Like most government-run liquor boards, Ontario’s LCBO has their fair share of rules and regulations that producers and agents have to follow in order to get their products into the system. Some of them have at least a semblance of logic, such as ensuring that the alcohol percentage on the label matches that of the liquid in the bottle, but a lot of them elicit an incredulous “WTF?” reaction from me, and presumably many other people.
For example, there is a policy that any graphics that might be appealing to children are not allowed to appear on the packaging of alcoholic beverages in Ontario. Now, I find this policy to be pretty ridiculous, which is how I feel about most overly restrictive laws and policies of the “Who will think of the CHILDREN???” sort. But if I put myself into the nanny state mindset for just a moment, I suppose I can see the reasoning of such a policy when it comes to products that are sold at LCBO retail outlets, since they might purchased and brought in the homes of irresponsible parents who leave their liquor in a place accessible to their kids.
What I absolutely cannot understand, however, is why this same policy applies to products that are not in LCBO stores, and are only available via consignment orders directly from import agents. The vast majority of these products – such as the Gouden Carolus Easter Beer pictured here – are sold to the bar and restaurant trade, where they should never be accessible to anyone under the age of 19. Yet the LCBOverlords ordered that the label on every bottle of this beer had to be defaced with a sticker before they were shipped out to the handful of establishments that ordered it via import agents Roland + Russell.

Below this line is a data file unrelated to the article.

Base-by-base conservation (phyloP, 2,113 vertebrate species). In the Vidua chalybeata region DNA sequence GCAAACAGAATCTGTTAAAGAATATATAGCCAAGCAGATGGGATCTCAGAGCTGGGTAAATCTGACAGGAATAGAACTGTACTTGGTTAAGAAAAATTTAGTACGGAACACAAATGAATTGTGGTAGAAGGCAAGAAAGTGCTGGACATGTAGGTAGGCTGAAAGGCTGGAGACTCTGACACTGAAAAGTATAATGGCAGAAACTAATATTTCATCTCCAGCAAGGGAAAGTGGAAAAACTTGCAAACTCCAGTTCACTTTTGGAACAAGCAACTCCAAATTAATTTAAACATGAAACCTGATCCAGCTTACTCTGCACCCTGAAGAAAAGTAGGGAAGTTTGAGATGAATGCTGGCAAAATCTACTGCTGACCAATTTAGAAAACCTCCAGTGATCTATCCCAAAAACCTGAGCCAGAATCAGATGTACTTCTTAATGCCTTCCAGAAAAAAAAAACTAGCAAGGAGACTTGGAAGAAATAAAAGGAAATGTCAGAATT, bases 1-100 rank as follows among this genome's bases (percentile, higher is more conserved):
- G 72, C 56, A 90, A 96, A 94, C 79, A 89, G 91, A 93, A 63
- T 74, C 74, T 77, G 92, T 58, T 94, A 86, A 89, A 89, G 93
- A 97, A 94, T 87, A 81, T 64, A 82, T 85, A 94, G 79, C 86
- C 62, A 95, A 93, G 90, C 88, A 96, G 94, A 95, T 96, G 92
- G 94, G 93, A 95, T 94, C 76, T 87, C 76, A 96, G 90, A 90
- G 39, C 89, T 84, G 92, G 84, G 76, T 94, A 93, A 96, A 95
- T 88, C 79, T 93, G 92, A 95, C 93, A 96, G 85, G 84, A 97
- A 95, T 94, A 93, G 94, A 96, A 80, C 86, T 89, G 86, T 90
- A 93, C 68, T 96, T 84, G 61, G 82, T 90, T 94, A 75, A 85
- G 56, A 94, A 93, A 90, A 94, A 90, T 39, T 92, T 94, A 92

(By the way – if you’re curious to see the offending image that needed to be censored, just click on the photo.)
Anyway, government red tape and label defacement aside, I suppose we should at least be happy that Gouden Carolus Easter Beer is available to Ontarians at all. It’s one of the few Easter beers brewed anywhere (according to RateBeer, there are barely two dozen beers in the world with the word “Easter” in their name), and given the generally high quality of the Gouden Carolus line-up, it’s bound to be a good one.
I’ve actually got a bottle courtesy of R+R, but it’s set aside to share with some friends at a beer tasting later this week (none of which are children, I promise!), and my review will pop up on RateBeer soon afterwards. In the meantime, Happy Easter!